[act-ma] 5/04 Science for the People at Harvard Book Store

Charlie Welch cwelch at tecschange.org
Thu May 3 14:31:39 PDT 2018

Harvard Book Store welcomes UMass Amherst history professor SIGRID 
SCHMALZER, UMass Amherst history lecturer DANIEL S. CHARD, and Harvard 
MD/Ph.D. candidate ALYSSA BOTELHO for a discussion of their co-edited 
book, /Science for the People: Documents from America's Movement of 
Radical Scientists/.

Friday May 4, 2018 3:00 to 4:15 PM


Harvard Book Store
1256 Massachusetts Ave., Cambridge, MA 02138
Directions on website below

      About /Science for the People/

For the first time, this book compiles original documents from Science 
for the People, the most important radical science movement in U.S. 
history. Between 1969 and 1989, Science for the People mobilized 
American scientists, teachers, and students to practice a socially and 
economically just science, rather than one that served militarism and 
corporate profits. Through research, writing, protest, and organizing, 
members sought to demystify scientific knowledge and embolden "the 
people" to take science and technology into their own hands. The 
movement's numerous publications were crucial to the formation of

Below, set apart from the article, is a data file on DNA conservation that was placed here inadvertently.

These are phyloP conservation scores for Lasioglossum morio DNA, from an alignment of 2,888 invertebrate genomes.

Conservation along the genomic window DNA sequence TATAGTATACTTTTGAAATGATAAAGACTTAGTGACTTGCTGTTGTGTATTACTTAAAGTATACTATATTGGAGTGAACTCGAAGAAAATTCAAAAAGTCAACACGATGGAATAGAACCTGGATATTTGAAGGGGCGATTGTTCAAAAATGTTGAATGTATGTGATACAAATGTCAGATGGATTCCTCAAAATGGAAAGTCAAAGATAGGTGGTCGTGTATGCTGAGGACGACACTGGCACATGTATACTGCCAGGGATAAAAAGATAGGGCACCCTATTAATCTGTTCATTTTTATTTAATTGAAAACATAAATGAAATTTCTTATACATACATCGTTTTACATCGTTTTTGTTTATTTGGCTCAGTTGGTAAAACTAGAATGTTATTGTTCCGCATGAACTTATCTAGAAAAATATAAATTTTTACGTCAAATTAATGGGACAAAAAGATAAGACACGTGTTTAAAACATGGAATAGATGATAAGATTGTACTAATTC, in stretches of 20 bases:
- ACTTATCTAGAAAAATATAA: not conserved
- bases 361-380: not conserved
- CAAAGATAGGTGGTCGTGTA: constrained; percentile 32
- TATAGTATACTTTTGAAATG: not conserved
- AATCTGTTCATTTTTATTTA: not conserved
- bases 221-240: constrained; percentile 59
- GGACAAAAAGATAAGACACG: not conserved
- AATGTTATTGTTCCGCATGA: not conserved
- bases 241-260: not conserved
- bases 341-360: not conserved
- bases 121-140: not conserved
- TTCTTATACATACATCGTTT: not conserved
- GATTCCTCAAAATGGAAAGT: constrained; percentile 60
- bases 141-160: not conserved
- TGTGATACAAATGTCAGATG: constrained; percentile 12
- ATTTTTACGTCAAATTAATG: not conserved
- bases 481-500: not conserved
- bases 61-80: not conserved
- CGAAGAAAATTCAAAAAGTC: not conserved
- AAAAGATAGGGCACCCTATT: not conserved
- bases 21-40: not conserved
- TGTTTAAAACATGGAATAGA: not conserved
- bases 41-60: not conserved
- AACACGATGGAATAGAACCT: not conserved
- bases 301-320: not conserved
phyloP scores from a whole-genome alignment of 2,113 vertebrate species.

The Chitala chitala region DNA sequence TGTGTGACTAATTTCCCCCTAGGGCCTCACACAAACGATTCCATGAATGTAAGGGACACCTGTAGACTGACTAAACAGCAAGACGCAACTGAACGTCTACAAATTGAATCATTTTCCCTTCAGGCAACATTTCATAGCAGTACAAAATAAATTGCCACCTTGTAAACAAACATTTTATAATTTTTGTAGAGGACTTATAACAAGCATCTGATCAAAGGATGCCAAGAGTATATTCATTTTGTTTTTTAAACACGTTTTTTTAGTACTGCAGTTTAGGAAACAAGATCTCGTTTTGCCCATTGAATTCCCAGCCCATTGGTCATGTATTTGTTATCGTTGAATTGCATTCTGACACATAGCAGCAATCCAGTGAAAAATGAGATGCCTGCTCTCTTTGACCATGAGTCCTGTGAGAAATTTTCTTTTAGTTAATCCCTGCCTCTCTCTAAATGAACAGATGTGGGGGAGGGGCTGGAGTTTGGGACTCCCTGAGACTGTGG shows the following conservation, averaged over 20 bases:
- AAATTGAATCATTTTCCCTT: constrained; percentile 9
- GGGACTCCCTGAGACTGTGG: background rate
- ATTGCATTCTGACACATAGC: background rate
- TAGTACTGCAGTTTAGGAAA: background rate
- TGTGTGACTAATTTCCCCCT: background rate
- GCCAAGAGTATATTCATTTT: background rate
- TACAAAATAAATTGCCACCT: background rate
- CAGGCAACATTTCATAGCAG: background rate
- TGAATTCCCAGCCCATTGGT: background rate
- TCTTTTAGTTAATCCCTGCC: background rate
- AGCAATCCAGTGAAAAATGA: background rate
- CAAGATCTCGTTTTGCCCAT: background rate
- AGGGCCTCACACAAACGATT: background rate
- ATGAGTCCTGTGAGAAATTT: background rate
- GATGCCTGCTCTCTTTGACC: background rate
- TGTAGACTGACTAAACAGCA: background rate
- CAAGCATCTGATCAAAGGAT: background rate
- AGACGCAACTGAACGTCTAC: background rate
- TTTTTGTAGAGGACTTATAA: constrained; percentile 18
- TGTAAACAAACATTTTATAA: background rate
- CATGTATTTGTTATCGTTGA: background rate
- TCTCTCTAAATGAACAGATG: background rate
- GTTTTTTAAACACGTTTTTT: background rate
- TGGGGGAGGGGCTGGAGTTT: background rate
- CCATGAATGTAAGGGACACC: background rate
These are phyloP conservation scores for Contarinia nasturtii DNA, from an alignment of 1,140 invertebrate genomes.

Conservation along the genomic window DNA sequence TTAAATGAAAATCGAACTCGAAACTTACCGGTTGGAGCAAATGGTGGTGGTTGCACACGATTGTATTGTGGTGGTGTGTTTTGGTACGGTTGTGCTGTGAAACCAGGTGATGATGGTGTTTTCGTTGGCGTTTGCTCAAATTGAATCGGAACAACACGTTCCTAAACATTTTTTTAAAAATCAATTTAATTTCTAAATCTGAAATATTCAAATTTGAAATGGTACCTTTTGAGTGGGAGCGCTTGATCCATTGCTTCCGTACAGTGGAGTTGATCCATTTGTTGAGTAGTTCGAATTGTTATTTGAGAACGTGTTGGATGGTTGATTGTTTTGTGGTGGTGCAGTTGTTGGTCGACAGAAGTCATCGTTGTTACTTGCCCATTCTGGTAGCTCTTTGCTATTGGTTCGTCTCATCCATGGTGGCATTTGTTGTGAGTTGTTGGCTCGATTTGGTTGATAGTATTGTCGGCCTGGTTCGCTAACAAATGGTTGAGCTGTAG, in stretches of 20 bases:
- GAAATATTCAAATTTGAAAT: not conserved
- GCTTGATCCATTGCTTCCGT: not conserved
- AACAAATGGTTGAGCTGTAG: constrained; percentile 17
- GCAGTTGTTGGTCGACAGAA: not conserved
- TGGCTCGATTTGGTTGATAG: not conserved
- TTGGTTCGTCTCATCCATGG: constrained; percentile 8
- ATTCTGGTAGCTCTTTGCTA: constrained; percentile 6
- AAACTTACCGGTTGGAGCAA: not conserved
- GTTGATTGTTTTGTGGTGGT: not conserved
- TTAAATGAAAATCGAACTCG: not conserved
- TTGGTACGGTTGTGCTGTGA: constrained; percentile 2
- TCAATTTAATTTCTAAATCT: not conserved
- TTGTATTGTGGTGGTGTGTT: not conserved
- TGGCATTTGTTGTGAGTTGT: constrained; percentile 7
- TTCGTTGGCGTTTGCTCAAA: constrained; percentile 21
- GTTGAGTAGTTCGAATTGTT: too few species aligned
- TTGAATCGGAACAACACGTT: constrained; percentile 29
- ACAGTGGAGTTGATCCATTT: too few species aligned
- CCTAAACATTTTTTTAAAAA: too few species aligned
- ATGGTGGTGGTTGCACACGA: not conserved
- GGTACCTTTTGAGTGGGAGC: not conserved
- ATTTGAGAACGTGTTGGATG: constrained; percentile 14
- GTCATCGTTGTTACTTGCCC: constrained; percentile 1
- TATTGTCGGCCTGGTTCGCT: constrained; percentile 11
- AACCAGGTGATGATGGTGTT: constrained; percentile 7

science and technology studies, challenging mainstream understandings of 
science as "neutral" and instead showing it as inherently political. Its 
members, some at prominent universities, became models for politically 
engaged science and scholarship by using their knowledge to challenge, 
rather than uphold, the social, political, and economic status quo.

Highlighting Science for the People's activism and intellectual 
interventions in a range of areas―including militarism, race, gender, 
medicine, agriculture, energy, and global affairs―this volume offers 
vital contributions to today's debates on science, justice, democracy, 
sustainability, and political power.


"This volume is long overdue. Its value is to illuminate the critical 
role of Science for the People in generating scholarly understandings of 
how science and technology are shaped by power relations, and to 
illuminate the ways in which these relationships might be drawn upon to 
produce a more just society. It will be a very important contribution to 
the history of science, and to science and technology studies." ―Kelly 
Moore, author of /Disrupting Science: Social Movements, American 
Scientists, and the Politics of the Military, 1945–1975/



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